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The irony was that Emily had believed death to be on her side.

She knew before she turned to look, some prehistoric instinct raising the hair on her neck: the footstep in the doorway wasn't Arvin's. "Laura," the name left her mouth before she could remember that this wasn't Laura, perhaps had never been Laura, but really what was Emily supposed to call her? Irina? Ms. Derevko? Some other alias altogether? It was a ridiculous problem. "Come in," she said, to cover the awkward pause, and went back to the vase to slide the last of the irises into its place and dry her hands on the towel. It was an effort to fold the towel again and put it down, to stand there with her hands empty and not twist them together.

It helped that this woman did not move like Laura. Laura had been graceful, but never predatory; Sydney's coltish moments must have come from Jack. I have had something of yours, as well--the thought made Emily lift her chin and meet the other woman's gaze.

Not-Laura paced the room, pausing to lift a bowl, to finger the material of the heavy curtains. "Lovely," she murmured.

Whatever his flaws, Emily thought, Arvin had always had excellent taste. Perhaps it wouldn't be the most tactful thing to say aloud. And the room was lovely: soft shapes and deep earthy colors, a reflection of what Arvin saw when he looked at her. If Emily felt herself to be sharper and lighter, hollowed out and honed from the wind blowing off the Pacific, that could be her own secret.

Laura stopped at the french doors and stood staring out at the terrace. "Will you be happy living in Italy?"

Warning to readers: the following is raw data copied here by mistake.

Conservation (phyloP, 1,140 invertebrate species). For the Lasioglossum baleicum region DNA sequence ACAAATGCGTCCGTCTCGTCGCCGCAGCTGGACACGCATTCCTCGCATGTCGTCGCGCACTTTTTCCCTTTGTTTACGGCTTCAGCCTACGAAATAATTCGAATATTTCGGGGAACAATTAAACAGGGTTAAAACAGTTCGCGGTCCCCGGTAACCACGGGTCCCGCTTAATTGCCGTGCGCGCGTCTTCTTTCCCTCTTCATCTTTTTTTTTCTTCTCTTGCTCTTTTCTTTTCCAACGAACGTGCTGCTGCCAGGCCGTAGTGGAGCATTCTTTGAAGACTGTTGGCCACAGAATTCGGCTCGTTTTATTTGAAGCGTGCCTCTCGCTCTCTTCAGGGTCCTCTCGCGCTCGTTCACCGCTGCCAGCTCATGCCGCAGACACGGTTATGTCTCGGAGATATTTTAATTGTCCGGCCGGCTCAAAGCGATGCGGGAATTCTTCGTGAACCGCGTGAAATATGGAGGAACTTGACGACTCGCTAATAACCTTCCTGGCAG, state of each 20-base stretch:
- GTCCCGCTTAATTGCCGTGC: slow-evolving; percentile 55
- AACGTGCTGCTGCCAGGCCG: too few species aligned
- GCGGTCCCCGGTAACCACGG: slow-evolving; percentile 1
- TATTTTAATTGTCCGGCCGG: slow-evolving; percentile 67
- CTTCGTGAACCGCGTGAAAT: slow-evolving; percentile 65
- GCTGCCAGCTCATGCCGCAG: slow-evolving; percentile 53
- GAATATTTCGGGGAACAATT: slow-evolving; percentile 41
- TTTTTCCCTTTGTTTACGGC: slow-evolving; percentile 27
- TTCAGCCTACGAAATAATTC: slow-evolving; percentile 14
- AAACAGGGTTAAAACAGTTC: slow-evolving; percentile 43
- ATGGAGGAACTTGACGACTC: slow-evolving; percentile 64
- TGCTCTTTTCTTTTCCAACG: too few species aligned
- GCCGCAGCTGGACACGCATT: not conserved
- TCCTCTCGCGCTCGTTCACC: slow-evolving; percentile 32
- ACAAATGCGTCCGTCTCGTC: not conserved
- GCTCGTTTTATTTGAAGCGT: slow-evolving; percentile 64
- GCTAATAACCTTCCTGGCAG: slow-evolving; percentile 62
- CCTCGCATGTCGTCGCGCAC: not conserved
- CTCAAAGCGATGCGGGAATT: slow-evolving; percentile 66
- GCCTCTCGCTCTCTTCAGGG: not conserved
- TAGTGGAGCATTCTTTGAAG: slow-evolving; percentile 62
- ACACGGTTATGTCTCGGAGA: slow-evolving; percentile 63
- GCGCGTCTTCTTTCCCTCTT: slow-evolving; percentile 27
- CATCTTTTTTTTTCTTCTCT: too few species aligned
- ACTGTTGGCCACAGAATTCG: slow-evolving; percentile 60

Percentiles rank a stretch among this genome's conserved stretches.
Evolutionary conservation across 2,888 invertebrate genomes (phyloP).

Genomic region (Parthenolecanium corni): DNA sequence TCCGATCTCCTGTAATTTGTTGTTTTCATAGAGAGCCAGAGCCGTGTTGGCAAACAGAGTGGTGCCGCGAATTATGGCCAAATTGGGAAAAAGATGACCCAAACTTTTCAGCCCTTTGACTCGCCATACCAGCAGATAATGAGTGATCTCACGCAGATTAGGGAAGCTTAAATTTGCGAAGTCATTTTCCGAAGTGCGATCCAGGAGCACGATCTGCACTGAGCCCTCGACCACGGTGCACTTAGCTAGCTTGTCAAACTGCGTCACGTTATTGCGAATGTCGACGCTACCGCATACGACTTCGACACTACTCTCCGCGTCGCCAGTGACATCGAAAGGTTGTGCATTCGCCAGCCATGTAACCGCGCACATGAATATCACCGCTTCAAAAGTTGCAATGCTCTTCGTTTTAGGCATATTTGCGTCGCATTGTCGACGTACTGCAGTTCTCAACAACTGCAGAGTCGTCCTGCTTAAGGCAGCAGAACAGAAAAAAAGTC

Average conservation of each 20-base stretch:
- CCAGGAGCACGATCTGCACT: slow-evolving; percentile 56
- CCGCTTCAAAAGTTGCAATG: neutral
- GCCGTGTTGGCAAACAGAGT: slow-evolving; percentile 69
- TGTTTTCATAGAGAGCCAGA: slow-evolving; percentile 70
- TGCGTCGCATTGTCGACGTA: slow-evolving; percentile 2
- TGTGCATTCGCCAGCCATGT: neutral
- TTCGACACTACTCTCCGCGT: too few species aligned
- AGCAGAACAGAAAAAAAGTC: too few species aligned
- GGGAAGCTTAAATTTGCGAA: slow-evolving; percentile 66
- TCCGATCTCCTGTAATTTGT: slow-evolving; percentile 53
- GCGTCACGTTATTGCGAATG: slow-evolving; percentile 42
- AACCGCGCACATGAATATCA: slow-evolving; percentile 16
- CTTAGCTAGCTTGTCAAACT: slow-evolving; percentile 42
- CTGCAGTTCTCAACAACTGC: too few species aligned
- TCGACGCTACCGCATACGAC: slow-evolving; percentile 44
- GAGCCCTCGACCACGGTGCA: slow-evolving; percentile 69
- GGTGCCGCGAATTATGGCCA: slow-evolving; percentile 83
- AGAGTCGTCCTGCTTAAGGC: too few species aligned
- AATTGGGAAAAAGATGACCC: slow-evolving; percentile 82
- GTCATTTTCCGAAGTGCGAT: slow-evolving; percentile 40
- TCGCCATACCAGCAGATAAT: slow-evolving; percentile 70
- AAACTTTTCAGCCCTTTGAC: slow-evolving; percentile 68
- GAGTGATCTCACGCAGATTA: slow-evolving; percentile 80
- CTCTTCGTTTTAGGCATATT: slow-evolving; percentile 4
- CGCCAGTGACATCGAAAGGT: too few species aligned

"What?" Emily said, and then, resting her hands on the table for support, "Why not?"

Laura turned around to look at her--but that mouth, that strange half-smile, had never been Laura's. "You must have left friends behind in Los Angeles."

"Recently, most of my friends have been made in the hospital," Emily said. That usually put an end to any line of questioning, but not-Laura continued to stare. It had been so long that Emily could hardly remember the person she'd been the summer before Laura's death, all laughter and curves and ignorance. Laura had been quiet and dreaming, absorbed in her intellectual world and her daughter.

If this was no longer Laura, well, perhaps she was no longer that Emily.

"I suppose so," Laura said. "And it is very beautiful here. Arvin," she added, so casually that Emily couldn't suppress a gasp, "loves you very much."

I hope so and hysterical laughter wouldn't do. "He does," she answered. Enough to give up his world for her, and if he'd done it once he might do it again.

"He relies on you," she continued. Irina. Emily could see her now as Irina.

"He does," Emily answered again. He always had; her doubts about whether he always would had more to do with herself than Arvin.

The smile Irina gave her might have been meant to be friendly, to be Laura's. "He is doing all of this for you."

And so, the knife slipped in. It wasn't the truth, not all the truth, and really, she wondered, how stupid did Irina think she was? Or was she meant to understand the warning in all its depth? "And you?" she asked, "Who are you doing it for?" Irina paused a moment. Did you think you were the only one who understood pain? Emily thought.

Then the moment was over. "I have a daughter," she said.

"Does Sydney want your help?"

Now Irina's smile was like an earthquake and Emily struggled to keep her breath in her lungs where it belonged and her heart from shifting into some new, empty space. She had guessed wrong: there was some other secret here, some other betrayal. Some other... No. "Sydney will understand," was all Irina said, the implication better than you ever will left hanging between them.

Emily turned back to the vase and focused on the fleshy stems held there; the flowers smelled like death. There had been lilies at Laura's funeral, dozens and dozens of them, covering a coffin she had thought as empty as her own. Not death, she told herself--the smell was earth, life. The blood and shit no amount of perfume or disinfectant could really cover. Let Irina hide herself in mirrors and secrets: Emily had learned what was real.

If only what was real were what mattered.

She could no longer see the smile on Irina's face, but she knew it hadn't changed.

 

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